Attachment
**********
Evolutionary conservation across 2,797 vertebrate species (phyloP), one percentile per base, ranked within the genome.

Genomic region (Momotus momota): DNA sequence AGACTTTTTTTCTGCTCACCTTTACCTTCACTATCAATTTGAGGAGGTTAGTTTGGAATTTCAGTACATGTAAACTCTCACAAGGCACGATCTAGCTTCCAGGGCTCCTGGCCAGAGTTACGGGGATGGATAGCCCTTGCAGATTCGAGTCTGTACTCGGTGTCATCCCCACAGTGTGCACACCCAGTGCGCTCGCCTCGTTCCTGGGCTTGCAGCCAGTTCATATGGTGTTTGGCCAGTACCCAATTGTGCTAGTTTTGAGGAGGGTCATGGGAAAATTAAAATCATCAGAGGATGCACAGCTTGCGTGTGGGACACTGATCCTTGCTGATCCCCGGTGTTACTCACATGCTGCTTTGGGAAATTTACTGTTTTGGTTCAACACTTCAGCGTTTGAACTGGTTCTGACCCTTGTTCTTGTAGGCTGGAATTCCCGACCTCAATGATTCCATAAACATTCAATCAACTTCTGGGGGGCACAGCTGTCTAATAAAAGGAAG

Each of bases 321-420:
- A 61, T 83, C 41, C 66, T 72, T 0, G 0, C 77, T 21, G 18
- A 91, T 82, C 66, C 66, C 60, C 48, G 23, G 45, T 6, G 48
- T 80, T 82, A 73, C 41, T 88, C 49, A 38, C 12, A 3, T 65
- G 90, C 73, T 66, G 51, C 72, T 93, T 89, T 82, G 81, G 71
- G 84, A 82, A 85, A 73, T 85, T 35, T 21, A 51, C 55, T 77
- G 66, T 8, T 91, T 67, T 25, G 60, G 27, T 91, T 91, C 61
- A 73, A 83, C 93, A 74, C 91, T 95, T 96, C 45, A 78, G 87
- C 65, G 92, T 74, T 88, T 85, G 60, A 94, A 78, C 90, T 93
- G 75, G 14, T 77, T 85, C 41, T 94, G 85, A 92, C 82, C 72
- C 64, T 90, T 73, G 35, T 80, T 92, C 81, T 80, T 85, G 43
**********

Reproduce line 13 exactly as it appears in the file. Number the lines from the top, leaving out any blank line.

- C 64, T 90, T 73, G 35, T 80, T 92, C 81, T 80, T 85, G 43